Iranian researchers using lasers to produce graphene

Aug. 28, 2012
Researchers in Iran say they have devised a method to produce graphene by laser ablation in cold liquid media, a process that promises simpler and more effective control of the finished product.

Tehran, Iran -- Researchers in Iran say they have devised a method to produce graphene by laser ablation in cold liquid media, a process that promises simpler and more effective control of the finished product.

The research, a collaboration between Tehran's Amirkabir University of Technology and Imam Khomeini International University in Qazvin, Iran, uses a pulsed nanosecond Nd:YAG laser (Nd:Y3Al5O12) in liquid nitrogen to conduct fast, controlled single-stage synthesis of graphene with high yields. The process eliminates the need for vacuum equipment, high-temperature furnaces, or long processing periods typically seen in conventional graphene fabrication methods: chemical vapor deposition (CVD), heat treatment of carbon-containing substrates, liquid phase exfoliation, unzipping of nanotubes, or chemical/electrochemical reduction of exfoliated graphite oxide.

Their technique is better suited for volume production, they say, due to the fast flow circulation of liquid nitrogen. (Liquid argon or helium can be substituted for the liquid nitrogen, they say, which opens up different laser irradiation parameters such as beam energy, pulse repetition and width, and wavelength.) The quality of graphene sheets could be improved by using a highly ordered pyrolytic graphite (HOPG) target with high-temperature gradient due to liquid helium (-268.93°C) at optimum laser fluencies.

Below is a snippet from the paper, which is published in Laser Physics Letters, vol.9, issue 7, pp 547-552 (and apparently was published online in May of this year):

Graphene is fabricated by the pulsed nanosecond laser ablation in liquid nitrogen (-195.79°C) using a Q-switched Nd:YAG laser at 1064 nm. Laser ablation and the subsequent plasma formation is known as a threshold dependent event. Above threshold, several laser irradiation conditions were examined and according to the graphene quality, the suitable one was chosen with 10 ns duration, 5 Hz repetition rate, 60 mJ pulsed energy, and 6 J/cm2 energy density. The exposure time was set to be 20 min equivalent to 6000 shots. At first the graphite target with 5 mm thick and 5 cm diameter was placed in the irradiation cell having BK7 window in front of the laser beam. The cell was filled with liquid nitrogen as the media for laser ablation. The injection of liquid nitrogen into cell continually goes on as long as a thermal steady state condition is achieved. The beam was focused through a concave lens to nearly one mm2 spot size at graphite target. After laser exposure, the residual liquid has evaporated at the room temperature. Subsequently, deionized (DI) water was added to the cell establishing a suspension for the carbon sheets collection. The graphite is immersed in the cryogenic liquid such that the latter as a mono-layer 2D-fluid uniformly diffuses into the interlayer spacing. Regarding the molecular nitrogen size and the layer spacing of graphite (3.339Å),the liquid likely penetrates into the interlayer spacing, where the molecules expand to gaseous phase during laser exposure.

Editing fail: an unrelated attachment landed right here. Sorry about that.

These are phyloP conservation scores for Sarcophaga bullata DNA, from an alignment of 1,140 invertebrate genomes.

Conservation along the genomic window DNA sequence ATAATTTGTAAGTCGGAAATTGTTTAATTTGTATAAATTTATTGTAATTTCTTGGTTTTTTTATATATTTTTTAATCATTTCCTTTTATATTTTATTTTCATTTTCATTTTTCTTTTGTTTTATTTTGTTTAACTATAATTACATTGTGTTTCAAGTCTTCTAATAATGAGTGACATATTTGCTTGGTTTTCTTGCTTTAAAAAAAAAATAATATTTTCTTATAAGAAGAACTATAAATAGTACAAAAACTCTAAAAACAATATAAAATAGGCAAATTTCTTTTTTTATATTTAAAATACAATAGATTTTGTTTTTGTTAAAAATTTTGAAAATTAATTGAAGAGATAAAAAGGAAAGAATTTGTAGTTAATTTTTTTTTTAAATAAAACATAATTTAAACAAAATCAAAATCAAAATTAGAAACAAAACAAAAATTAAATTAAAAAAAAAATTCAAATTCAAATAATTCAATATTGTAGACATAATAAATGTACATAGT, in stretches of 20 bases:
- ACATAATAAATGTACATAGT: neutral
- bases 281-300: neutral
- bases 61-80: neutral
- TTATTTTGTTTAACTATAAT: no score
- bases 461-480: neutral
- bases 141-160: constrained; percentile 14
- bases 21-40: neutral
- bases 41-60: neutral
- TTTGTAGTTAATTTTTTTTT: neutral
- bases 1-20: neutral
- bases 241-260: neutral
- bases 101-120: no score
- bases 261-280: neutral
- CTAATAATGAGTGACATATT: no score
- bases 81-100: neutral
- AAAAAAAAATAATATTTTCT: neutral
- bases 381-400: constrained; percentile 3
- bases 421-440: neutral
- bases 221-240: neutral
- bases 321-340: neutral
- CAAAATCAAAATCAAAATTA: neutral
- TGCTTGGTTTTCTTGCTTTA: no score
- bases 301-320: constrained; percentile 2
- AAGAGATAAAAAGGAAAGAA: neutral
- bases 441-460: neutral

The schematic of Q-switched Nd:YAG laser ablation of graphite in liquid nitrogen and the subsequent graphene formation. (Source: Laser Physics Letters)
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James Montgomery | Associate Editor

James manages editorial production for news (online and print) and newsletters, as well as the magazines' new product sections. Jim has 13 years’ experience in producing Web sites and e-mail newsletters in various technology markets for CNet, ZDNet, Digital City Boston/AOL, and KM World.

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